Table of Contents
ISRN Gastroenterology
Volume 2013 (2013), Article ID 656921, 8 pages
http://dx.doi.org/10.1155/2013/656921
Clinical Study

Exploring Anorectal Manometry as a Method to Study the Effect of Locally Administered Ropivacaine in Patients with Ulcerative Colitis

1Division of Clinical Pharmacology, Department of Laboratory Medicine, Karolinska Institutet, Karolinska University Hospital, 141 83 Stockholm, Sweden
2Department of Inflammatory Bowel Diseases, HMQ Sophia Hospital, 114 86 Stockholm, Sweden
3Department of Clinical Science, Innovation and Technology, Karolinska Institutet and IBD Clinical Research Group, Karolinska University Hospital, 141 86 Stockholm, Sweden

Received 20 December 2012; Accepted 9 January 2013

Academic Editors: L. Rodrigo and M. Terashima

Copyright © 2013 Eva Arlander et al. This is an open access article distributed under the Creative Commons Attribution License, which permits unrestricted use, distribution, and reproduction in any medium, provided the original work is properly cited.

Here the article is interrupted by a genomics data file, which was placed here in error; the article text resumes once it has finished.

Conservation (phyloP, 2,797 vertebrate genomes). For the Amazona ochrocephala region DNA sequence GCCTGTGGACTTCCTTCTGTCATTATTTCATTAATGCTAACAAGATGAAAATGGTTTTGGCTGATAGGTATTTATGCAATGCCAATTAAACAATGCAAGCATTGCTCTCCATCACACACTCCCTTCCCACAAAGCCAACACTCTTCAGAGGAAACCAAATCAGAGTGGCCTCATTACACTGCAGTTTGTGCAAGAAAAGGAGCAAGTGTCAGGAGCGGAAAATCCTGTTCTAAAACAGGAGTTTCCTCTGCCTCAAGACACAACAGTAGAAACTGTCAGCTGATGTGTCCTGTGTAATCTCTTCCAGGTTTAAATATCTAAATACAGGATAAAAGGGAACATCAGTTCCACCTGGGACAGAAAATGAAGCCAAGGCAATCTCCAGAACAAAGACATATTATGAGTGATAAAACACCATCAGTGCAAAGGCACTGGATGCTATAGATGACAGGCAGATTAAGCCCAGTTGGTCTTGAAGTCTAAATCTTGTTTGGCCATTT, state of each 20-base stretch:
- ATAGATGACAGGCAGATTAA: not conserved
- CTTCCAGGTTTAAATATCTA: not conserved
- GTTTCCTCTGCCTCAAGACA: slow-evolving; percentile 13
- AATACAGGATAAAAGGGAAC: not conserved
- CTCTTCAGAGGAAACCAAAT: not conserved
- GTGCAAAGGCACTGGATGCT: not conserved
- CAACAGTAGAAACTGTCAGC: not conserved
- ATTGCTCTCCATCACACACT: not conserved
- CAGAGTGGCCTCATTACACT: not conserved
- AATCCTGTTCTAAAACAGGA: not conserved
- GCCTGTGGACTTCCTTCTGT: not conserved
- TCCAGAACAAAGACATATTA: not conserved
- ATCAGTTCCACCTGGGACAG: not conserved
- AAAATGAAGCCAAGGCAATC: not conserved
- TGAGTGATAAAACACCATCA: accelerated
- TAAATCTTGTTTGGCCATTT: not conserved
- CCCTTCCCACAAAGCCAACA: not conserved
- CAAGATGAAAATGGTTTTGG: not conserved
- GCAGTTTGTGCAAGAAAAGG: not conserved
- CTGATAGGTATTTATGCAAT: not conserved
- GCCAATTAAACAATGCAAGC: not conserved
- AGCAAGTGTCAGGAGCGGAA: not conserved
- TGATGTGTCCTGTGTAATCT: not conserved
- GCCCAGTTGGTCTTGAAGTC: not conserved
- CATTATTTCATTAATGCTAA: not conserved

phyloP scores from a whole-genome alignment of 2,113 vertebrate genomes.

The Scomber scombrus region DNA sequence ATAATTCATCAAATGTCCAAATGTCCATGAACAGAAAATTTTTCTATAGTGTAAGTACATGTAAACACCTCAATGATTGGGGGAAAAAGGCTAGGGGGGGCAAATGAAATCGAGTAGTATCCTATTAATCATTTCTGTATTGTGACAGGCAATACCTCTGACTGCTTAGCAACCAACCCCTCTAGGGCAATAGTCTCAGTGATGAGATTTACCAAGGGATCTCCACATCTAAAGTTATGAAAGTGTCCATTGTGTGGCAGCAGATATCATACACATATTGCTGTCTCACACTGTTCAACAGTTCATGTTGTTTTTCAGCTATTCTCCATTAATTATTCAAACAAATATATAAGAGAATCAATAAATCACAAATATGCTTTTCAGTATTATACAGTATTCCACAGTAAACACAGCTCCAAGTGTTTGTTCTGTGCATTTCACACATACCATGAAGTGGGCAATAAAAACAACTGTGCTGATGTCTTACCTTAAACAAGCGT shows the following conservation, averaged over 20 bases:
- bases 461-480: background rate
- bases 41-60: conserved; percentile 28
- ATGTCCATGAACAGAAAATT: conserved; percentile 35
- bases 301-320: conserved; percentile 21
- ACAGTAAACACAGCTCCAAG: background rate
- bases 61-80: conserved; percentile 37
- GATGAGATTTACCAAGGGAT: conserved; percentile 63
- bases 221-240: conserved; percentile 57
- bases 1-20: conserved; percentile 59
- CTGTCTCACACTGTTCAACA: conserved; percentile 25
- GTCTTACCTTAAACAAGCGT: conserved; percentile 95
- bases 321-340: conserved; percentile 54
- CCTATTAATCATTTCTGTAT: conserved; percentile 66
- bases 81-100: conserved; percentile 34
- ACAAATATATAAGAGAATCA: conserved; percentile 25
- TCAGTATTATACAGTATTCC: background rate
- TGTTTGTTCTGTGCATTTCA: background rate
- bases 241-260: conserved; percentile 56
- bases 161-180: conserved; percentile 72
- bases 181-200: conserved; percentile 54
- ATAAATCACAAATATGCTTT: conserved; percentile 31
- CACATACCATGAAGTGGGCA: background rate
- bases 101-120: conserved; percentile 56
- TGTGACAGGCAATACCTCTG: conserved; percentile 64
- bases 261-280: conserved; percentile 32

Abstract

The symptoms of distal ulcerative colitis have been related to changes in rectal sensitivity and capacity due to inflammation, altered gastrointestinal motility, and sensory perception. With the use of anorectal manometry, the function was measured in seven patients with active distal proctitis during local treatment with ropivacaine. Seven healthy subjects were studied in the same way for comparison with normal conditions. The anal resting pressure and squeezing pressure were similar in all groups. Significantly lower rectal distention volumes were required for rectal sensation, critical volume, and to induce rectal contractility in patients with active disease compared to controls. Rectal compliance was significantly reduced in patients with active and quiescent disease. The increased rectal sensitivity and contractility in patients with active colitis appear to be related to active mucosal inflammation and ulceration. The frequency and urgency of defecation and the fecal incontinence may be due to a hypersensitive, hyperactive, and poorly compliant rectum. The findings in our study indicate that the inflammatory damage to the rectal wall with poor compliance is unaffected by local anaesthetics such as ropivacaine. The symptomatic relief and reduction in clinical symptoms following treatment are not reflected in the anorectal manometric findings.